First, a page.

Stress is a challenge but it can also be an opportunity. Short bursts of stress can actually help us perform at a higher level, but elevated stress over long periods of time — called chronic stress — negatively impacts our performance and can have serious consequences on our health.
Too many of us are already overwhelmed with chronic stress, and we are entering what some people feel is the busiest time of the year — the holiday season. Suddenly our regular schedule gets filled with holiday preparations and social events, while even at work we can have added “end of year” pressure and deadlines. It’s a lot, and it can quickly become very overwhelming, and at times balancing it all can seem almost impossible — but people do impossible every day.
Health and performance expert Dr. Greg Wells draws on the experiences of elite athletes and top executives to help people learn how to perform at their highest level even when facing extreme stress. His goal is to help people control their stress levels so they can get healthier and use it to perform better. He shared a few tips with us on how we can use stress to our advantage this holiday season.
Change a “Threat” into a “Challenge”
Our bodies don’t know the difference between being attacked by a sabre tooth tiger or getting a new task from your boss. Both events generate the same stress hormones, cortisol and adrenaline. The difference between the two events is that one is a real threat while the other can be turned into an opportunity.
Dr. Wells says the most important thing we can do when facing a stressful task is to reframe how we think about it — it’s not a threat, it’s a challenge, it’s an opportunity to grow.
To do this, we have to begin by understanding our two nervous systems that control how we respond to situations. Our sympathetic system puts our foot on the gas pedal and rules our performance (stress), while our parasympathetic system is the brake that puts us in recovery mode (regeneration).
When you are facing chronic stress, you are constantly engaging your sympathetic nervous system giving you no chance to recover, which is why your performance is often negatively affected in situations of continual stress. To overcome this, you need to force your body to switch into the parasympathetic nervous system. Here’s how:
- Practice relaxation breathing. Take long, slow, deep flowing breaths. When we exhale for 6-8 seconds we can trigger a relaxation response in the body. This can dramatically change your psychological state and help you regain control of your own body and mind, boosting your performance.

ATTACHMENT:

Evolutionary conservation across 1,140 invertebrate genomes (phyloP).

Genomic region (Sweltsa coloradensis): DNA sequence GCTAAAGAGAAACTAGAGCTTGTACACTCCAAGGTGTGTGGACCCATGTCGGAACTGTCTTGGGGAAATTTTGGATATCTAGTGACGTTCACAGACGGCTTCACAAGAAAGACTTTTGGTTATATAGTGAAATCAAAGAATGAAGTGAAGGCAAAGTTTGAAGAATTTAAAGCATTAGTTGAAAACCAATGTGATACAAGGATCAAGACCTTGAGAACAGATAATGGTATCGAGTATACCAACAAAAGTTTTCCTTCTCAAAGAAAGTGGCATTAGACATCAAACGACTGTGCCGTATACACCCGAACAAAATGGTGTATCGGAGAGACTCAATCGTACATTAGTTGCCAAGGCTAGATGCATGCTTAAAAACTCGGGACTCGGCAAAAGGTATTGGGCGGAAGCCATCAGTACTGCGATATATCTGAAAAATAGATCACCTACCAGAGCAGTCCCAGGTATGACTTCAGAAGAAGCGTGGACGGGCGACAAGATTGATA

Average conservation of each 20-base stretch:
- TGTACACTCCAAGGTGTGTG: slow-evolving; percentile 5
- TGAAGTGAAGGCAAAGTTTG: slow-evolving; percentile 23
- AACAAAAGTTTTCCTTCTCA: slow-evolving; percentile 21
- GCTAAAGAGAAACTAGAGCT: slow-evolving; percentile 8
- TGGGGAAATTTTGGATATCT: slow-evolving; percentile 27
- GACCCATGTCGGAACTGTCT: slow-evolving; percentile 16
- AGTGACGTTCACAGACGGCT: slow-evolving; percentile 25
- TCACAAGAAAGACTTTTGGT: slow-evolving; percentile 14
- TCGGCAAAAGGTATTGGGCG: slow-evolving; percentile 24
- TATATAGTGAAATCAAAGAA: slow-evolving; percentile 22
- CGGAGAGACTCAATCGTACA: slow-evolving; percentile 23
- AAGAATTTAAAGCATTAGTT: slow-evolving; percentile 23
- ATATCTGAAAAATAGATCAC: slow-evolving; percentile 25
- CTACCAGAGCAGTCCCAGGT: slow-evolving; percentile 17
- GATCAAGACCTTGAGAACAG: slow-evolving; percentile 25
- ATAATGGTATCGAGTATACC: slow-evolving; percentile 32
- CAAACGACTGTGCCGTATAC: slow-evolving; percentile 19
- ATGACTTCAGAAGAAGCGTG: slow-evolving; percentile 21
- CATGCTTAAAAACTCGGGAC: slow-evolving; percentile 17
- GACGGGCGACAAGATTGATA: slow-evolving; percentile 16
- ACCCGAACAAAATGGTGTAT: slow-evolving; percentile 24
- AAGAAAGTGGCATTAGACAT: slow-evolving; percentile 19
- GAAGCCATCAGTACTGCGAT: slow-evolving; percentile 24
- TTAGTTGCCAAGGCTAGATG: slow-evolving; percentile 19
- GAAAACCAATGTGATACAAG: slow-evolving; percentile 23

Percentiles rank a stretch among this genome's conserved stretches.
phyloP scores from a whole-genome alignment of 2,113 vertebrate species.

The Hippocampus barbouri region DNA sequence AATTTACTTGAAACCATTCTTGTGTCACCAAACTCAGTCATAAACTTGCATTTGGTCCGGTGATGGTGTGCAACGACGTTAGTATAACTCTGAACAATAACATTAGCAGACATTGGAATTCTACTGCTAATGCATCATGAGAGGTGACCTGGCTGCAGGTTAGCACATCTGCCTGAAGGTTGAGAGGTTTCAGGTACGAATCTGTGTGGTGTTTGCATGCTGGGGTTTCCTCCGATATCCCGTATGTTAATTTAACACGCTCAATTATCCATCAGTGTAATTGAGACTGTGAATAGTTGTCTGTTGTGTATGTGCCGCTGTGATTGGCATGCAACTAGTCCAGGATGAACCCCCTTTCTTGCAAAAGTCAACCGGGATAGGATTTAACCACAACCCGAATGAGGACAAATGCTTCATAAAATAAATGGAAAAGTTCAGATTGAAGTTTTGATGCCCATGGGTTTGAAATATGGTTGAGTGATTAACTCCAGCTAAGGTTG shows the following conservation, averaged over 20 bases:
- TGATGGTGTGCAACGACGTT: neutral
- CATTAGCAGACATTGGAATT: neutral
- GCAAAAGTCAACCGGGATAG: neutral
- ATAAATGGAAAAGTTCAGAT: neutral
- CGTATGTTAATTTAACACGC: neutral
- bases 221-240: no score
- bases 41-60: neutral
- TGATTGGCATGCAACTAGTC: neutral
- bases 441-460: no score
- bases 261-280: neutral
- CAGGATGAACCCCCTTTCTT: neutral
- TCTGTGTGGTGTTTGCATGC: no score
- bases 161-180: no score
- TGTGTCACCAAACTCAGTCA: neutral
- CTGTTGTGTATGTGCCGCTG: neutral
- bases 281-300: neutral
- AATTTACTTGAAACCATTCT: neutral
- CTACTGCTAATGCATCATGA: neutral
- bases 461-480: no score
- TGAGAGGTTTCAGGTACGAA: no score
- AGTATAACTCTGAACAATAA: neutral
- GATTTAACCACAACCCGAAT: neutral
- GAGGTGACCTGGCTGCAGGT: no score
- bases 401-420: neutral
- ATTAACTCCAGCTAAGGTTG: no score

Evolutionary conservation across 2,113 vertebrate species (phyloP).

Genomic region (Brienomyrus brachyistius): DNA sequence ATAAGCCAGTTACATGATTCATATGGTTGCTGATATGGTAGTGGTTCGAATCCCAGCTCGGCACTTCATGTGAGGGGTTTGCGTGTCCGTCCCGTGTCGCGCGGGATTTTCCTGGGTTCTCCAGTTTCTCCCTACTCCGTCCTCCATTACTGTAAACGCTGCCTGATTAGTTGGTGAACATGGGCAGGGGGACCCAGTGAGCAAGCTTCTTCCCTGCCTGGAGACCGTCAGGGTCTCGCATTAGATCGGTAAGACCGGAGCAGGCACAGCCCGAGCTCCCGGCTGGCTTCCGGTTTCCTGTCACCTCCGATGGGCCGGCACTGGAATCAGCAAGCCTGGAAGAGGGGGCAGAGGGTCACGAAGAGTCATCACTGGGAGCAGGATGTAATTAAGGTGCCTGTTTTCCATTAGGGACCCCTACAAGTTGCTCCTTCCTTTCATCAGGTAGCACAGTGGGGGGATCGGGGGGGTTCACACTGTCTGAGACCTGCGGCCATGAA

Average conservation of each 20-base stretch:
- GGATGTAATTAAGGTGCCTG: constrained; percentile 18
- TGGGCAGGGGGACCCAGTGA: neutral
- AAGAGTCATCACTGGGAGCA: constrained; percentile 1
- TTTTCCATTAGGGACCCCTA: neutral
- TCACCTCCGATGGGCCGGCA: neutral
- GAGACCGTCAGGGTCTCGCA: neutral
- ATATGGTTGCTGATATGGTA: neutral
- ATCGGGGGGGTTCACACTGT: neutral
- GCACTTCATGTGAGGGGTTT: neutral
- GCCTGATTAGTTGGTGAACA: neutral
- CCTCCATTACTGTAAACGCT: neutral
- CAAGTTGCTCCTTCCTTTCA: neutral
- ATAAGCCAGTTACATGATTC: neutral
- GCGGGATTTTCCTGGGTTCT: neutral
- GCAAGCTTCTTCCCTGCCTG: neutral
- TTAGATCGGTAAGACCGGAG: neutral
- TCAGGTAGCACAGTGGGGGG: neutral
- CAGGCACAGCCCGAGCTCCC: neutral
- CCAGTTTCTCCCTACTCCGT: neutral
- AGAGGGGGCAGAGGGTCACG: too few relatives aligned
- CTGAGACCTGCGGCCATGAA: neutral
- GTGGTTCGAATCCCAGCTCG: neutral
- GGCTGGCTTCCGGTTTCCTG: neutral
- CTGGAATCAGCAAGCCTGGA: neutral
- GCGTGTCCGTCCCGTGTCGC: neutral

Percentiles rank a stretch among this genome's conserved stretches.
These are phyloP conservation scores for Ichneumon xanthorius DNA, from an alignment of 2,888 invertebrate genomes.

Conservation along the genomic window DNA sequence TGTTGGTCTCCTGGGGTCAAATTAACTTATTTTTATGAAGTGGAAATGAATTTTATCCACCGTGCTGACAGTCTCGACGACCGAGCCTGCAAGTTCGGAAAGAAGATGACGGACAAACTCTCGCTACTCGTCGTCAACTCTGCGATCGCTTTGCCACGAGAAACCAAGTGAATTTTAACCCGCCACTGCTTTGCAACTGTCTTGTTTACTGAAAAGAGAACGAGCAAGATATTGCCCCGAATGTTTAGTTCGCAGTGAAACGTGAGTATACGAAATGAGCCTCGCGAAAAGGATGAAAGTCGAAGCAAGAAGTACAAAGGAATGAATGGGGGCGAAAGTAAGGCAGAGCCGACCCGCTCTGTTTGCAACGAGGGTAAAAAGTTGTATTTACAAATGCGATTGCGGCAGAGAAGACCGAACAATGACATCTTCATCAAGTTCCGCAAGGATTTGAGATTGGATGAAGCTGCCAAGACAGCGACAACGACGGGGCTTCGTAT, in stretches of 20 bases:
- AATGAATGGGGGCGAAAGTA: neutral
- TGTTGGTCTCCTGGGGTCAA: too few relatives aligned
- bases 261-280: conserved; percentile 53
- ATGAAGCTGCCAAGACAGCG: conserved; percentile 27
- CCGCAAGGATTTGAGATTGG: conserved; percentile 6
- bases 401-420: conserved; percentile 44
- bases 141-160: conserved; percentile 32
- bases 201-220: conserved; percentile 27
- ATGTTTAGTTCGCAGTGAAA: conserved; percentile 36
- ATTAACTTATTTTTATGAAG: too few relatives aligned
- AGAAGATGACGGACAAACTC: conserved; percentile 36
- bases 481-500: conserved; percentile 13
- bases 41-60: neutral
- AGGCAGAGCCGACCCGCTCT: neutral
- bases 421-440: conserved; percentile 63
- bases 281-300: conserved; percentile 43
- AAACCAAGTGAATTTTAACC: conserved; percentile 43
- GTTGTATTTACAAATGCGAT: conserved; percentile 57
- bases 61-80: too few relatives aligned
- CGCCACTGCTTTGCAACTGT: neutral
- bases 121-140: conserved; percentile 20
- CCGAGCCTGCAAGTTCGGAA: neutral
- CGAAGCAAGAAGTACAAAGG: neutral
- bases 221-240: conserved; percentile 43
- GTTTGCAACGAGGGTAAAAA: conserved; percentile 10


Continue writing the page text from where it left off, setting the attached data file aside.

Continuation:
- Practice positive thinking. “Your words define your reality,” Dr. Wells says. When talking about the tasks ahead of you focus on speaking or thinking positively – even when the task seems daunting. This can give you a positive outlook and help you change pressure into a challenge. Dr. Wells also recommends starting your day with morning affirmations — powerful messages, such as “You can do this!” — to help wake you up in the morning and set you on a positive path for the day. It may seem too simple, but words and the way we speak to ourselves can be a powerful tool.
These strategies come directly from Dr. Wells work with top performing athletes. He has spent more than 20 years working with Olympians and has seen a fundamental change in how star athletes train. Coaches no longer work their athletes as hard and as much as they can, instead they make sure that their athletes have time to recover in between workouts and practices by engaging in meditation and yoga.
What we’ve learned from this is that our bodies need time to recover in order to perform at our best. By engaging in relaxation breathing and positive thinking, we can help our bodies get into the mode of recovery.
Shift from Distraction to Focus
The science of physiology tells us that humans are not good at focusing on multiple things at the same time. “Multi-tasking is a myth,” Dr. Wells says. Being surrounded by constant distractions — for example checking your smartphone while trying to get work done — blocks our creativity, problem solving, learning, and concentration capabilities.
To perform at our best, it is critical that we find time each day to focus exclusively on the most important projects or tasks. We need to pivot from multi-tasking to single-tasking. This is never more important than when we find ourselves in stressful situations.
Simply said, as pressure increases so should our focus.
Create a State of Flow
When you combine the two steps above (challenge and focus), your body can adapt to whatever situation you find yourself in. This is called “flow” and it’s the ideal performance state that your favourite athletes all strive to reach.
The enemies of flow are tension and fatigue, which is why it’s so imperative that we train ourselves to take a break from our sympathetic nervous system, which puts us in a constant state of “go, go, go”. We need to learn how to engage our parasympathetic system so we can recover, and better focus on the tasks at hand. Focus is the primary requirement into entering a state of flow.
The old mentality of just “trying harder” is defunct. All it does is increase your anxiety. The true top performers that we celebrate for their achievements follow these steps outlined above to use stress to their advantage — they set a challenge, they focus on it, and they unleash their greatness. These simple steps can be used in your day to day life as well, and turn the impossible into possible.
Dr. Greg Wells knows that in high performance situations, the human mind and body have to work together for ultimate results. Drawing on parallels between elite athletes and top executives, he shows business leaders how to perform at the highest level, even when under the most extreme circumstances.
Interested in learning more abut Dr. Wells and what he can bring to your next event? Email us at [email protected].